The Disappointments Room may be named aptly: it’s a reasonably well set-up thriller that devolves into a disappointing ghost story with an unsatisfying and unsubstantiated denouement.
The Production: 2.5/5
Doesn’t this sound familiar: a married couple with tragedy in its past moves with their young child into a spooky country home where horrific visions and unexplained events begin to happen? That’s the premise for D.J. Caruso’s The Disappointments Room, a moody but ultimately disappointing psychological horror thriller that’s predictable and unexplainable all at the same time. While we get some scares and there are some welcome veterans in the cast, the end result is more irritating than titillating leaving the viewer with the feeling that’s there’s a missing act somewhere in the narrative.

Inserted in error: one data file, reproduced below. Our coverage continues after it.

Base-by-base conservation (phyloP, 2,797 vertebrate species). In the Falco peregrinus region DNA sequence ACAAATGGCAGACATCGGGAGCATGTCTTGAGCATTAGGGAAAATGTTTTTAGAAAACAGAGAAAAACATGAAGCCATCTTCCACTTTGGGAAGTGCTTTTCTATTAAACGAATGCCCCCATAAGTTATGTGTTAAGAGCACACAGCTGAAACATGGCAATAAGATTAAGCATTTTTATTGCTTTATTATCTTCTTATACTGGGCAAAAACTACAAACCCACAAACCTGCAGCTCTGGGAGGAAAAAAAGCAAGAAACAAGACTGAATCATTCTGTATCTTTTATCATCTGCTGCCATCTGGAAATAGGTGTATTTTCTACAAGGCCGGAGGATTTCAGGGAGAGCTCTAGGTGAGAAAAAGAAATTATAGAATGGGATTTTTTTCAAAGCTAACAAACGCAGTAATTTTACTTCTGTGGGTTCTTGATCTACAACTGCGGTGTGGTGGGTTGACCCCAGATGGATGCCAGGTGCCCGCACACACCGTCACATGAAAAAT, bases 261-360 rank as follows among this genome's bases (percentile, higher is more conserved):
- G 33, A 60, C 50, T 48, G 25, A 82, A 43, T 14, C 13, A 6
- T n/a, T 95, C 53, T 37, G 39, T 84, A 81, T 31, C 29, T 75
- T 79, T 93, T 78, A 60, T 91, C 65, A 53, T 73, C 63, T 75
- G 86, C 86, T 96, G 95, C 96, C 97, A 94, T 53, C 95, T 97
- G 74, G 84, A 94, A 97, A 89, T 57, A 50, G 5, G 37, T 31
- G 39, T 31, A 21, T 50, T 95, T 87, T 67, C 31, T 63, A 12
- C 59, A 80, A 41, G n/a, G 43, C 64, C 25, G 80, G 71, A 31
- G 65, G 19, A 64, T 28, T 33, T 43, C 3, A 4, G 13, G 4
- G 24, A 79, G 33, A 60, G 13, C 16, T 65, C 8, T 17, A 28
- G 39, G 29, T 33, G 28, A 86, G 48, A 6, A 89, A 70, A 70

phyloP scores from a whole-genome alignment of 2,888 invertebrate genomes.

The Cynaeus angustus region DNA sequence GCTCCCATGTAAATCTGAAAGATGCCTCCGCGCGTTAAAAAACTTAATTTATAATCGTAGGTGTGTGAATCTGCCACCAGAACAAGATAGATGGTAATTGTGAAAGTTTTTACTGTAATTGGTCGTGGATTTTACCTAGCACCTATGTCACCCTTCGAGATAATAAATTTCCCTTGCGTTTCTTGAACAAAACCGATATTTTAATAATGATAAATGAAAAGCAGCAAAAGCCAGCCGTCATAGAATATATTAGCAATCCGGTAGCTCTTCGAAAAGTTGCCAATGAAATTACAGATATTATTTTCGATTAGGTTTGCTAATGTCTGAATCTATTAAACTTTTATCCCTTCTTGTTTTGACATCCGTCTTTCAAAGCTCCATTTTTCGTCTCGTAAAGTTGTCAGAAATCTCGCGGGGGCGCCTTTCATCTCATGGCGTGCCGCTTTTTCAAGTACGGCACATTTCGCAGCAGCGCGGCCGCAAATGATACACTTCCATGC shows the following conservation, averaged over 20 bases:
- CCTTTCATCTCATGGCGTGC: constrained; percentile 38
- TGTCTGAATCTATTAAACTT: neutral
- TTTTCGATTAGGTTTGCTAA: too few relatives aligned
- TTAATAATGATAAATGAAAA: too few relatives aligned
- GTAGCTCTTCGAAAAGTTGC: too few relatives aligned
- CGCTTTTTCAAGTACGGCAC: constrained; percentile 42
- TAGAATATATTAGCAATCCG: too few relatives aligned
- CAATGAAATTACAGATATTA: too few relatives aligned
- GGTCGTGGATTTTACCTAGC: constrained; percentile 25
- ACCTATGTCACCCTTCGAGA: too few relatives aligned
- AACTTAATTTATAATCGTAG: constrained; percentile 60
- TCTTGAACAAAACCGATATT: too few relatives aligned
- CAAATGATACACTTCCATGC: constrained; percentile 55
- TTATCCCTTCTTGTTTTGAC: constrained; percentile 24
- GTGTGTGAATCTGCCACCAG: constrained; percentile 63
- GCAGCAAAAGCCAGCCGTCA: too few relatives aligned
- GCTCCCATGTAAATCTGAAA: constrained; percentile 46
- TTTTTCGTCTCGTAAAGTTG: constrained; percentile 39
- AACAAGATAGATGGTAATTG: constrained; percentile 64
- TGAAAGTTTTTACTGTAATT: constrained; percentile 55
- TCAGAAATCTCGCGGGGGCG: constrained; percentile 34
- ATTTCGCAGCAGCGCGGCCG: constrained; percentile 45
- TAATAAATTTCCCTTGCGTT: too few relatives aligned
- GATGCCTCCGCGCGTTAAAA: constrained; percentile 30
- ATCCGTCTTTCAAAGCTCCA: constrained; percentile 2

After the accidental death of their young daughter, Dana (Kate Beckinsale) and David (Mel Raido) Barrow together with young son Lucas (Duncan Joiner) try to make a fresh start out of the city in a lovely old home that’s been empty for quite some time. The old Blacker House has its own history of unhappiness with the house’s original owner Judge Blacker (Gerald McRaney) and his wife (Jennifer Leigh Mann) nursing a secret behind the closed door of their disappointments room, an isolated chamber used for hiding family members with severe birth defects from the outside world. Dana, who’s on medication for her depression but has stopped taking it, begins to have visions about the house’s former residents, visions that seem as real to her as her own family, and when weird things begin happening, she’s convinced Blacker’s ghost and the spirits of his tragedy continue to haunt the manse where Dana and her family are attempting to create a new existence for their family.